For those of you who have also disregarded conventional wisdom and started your own retail business, Brooklyn Kitchen co-owner Harry Rosenblum has five tips for turning a simple store into a thriving business.
1. “Never underestimate the power of customer service, good or bad.”
Even if a customer doesn’t buy anything, they can walk into The Brooklyn Kitchen and ask Rosenblum, co-owner Taylor Erkkinen or one of the butchers for cooking advice. By serving as a school as well as a store, The Brooklyn Kitchen differentiates itself from retailers on the Internet.
2. “You can’t make every customer happy. You can’t let that get to you.”
When customer service is your business, an unhappy shopper can seem like a personal failure. Success in retail requires mental toughness, and the self confidence to move on past small failures.
3. “Don’t lose sight of the big picture. If you have a bad Saturday, look at the whole month.”
Having perspective prevents small business owners from losing their psychological edge. It also allows owners to tell whether trends are just insignificant short term anomalies, or market shifts that require attention.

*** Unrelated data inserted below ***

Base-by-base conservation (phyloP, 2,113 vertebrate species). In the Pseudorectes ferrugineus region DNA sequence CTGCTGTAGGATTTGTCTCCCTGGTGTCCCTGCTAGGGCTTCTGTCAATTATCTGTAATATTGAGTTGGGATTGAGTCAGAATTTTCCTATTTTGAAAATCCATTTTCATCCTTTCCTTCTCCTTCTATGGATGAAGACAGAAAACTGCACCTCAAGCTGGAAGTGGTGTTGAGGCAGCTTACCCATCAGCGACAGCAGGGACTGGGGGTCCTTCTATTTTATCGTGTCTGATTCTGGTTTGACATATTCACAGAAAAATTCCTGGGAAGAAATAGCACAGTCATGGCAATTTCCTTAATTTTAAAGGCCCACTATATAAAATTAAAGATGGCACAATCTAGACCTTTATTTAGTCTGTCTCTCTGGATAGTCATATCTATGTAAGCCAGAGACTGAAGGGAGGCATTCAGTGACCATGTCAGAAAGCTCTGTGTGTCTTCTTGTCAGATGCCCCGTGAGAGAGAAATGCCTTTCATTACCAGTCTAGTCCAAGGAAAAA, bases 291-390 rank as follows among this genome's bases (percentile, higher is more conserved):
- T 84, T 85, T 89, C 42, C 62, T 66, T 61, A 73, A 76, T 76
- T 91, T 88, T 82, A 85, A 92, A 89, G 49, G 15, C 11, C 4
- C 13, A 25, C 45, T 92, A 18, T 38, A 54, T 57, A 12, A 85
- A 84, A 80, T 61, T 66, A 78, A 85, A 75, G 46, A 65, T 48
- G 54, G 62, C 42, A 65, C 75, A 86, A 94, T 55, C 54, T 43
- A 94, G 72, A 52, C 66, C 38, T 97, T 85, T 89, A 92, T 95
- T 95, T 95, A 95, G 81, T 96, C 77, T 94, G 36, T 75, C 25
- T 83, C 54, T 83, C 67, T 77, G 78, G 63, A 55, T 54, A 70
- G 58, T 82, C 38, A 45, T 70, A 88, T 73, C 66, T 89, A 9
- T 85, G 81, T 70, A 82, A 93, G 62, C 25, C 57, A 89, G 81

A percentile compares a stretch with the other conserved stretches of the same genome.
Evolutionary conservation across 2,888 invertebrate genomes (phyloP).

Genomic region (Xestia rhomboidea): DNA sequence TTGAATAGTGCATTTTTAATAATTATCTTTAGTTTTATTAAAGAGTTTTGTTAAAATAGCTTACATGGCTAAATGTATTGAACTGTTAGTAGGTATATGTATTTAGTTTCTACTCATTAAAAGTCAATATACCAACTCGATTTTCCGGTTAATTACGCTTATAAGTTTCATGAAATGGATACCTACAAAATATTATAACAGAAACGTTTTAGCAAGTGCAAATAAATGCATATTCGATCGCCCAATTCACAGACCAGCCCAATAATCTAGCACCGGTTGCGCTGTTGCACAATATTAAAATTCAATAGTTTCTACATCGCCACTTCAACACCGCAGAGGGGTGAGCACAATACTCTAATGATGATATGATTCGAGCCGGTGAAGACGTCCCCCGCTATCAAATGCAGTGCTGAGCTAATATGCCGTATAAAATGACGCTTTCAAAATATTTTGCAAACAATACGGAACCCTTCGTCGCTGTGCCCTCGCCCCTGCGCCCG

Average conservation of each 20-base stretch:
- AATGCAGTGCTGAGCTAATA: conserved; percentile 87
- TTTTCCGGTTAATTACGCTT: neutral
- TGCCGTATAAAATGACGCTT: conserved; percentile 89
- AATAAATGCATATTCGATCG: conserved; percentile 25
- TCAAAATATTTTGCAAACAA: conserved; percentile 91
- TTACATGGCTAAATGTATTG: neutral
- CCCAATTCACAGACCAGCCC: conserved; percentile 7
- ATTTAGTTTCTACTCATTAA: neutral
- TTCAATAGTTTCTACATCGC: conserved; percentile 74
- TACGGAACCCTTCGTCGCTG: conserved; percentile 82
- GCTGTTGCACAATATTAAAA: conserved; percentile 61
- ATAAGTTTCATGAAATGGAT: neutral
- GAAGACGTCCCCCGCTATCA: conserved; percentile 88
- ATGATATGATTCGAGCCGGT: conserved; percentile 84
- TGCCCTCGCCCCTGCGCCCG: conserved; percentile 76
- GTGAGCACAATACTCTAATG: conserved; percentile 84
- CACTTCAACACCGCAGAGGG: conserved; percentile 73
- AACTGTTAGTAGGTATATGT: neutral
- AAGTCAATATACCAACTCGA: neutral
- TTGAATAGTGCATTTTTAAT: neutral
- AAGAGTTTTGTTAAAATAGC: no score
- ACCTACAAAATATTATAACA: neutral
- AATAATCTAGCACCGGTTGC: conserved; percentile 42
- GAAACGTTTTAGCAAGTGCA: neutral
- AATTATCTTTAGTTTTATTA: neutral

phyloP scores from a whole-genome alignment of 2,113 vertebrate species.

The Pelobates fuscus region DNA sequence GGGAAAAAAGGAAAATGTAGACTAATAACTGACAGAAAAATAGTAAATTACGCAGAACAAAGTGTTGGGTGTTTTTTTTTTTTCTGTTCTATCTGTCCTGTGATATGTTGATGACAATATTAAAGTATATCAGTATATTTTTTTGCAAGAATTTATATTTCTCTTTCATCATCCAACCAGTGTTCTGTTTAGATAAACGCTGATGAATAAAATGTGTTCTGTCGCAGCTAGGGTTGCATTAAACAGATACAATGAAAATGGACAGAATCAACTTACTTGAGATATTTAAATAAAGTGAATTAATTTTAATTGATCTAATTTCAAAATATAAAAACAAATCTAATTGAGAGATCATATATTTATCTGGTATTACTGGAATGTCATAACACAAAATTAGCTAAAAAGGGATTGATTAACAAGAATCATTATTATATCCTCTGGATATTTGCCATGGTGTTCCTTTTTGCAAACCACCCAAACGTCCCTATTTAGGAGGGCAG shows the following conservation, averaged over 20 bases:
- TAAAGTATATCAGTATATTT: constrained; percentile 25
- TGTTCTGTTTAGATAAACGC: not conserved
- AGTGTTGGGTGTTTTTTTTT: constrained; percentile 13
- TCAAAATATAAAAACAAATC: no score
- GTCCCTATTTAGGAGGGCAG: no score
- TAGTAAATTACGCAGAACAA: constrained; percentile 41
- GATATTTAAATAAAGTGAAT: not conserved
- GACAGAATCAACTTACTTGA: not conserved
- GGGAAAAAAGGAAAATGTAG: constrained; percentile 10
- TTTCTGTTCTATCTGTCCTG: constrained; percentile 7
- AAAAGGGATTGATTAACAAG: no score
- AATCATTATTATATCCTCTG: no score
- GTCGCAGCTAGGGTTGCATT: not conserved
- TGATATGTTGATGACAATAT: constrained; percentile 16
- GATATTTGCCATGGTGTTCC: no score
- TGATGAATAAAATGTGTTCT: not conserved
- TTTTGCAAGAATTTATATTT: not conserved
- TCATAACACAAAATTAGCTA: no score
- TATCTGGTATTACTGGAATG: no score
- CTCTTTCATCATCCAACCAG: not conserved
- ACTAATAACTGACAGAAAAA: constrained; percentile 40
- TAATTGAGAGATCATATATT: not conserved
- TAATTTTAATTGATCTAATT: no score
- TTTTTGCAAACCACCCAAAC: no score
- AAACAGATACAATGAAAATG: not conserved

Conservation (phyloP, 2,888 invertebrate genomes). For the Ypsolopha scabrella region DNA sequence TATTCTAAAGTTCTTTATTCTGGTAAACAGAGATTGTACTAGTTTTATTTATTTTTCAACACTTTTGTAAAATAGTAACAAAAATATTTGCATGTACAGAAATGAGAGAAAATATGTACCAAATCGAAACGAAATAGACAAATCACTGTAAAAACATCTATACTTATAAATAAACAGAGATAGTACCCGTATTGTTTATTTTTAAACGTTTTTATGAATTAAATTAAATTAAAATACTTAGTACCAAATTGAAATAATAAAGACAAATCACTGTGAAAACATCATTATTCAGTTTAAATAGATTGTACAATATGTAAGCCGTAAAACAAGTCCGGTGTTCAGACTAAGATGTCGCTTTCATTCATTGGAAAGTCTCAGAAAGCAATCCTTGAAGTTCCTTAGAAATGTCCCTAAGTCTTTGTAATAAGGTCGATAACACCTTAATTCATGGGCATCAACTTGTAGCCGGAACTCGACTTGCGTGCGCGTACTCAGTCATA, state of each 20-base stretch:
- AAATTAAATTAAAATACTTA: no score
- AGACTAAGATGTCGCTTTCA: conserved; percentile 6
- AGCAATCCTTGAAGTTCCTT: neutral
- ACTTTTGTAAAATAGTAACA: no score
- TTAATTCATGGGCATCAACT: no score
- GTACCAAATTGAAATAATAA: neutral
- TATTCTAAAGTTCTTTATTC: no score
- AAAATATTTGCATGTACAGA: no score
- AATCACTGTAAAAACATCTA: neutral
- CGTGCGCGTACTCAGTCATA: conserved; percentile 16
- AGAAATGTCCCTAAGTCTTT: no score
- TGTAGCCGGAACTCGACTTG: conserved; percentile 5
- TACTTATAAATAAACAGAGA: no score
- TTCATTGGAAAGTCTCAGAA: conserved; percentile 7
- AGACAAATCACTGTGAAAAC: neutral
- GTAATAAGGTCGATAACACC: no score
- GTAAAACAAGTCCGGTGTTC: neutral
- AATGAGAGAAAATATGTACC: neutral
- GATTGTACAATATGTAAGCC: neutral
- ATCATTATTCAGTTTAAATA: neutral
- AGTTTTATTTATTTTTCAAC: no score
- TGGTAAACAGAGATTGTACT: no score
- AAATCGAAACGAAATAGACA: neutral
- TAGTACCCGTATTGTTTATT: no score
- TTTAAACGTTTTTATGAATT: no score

4. “Always remember why you got into the business. You have to want to be there, and you have to believe in your products.”
The Brooklyn Kitchen can’t match the variety of products available online, so they select the best products for each price point. Through knowledge and enthusiasm, the employees earn the customer’s trust about those selections.
5. “I don’t have to take the boxes out anymore, but I still do. Sometimes the business becomes bigger than you, and you have to let that happen.”
No one will ever clean up the store, check the security or update the inventory more diligently than you. However, as the business grows, your time is better spent doing other jobs. Striking a balance between staying in the trenches and dealing with the big picture is vital to surviving as a small retailer.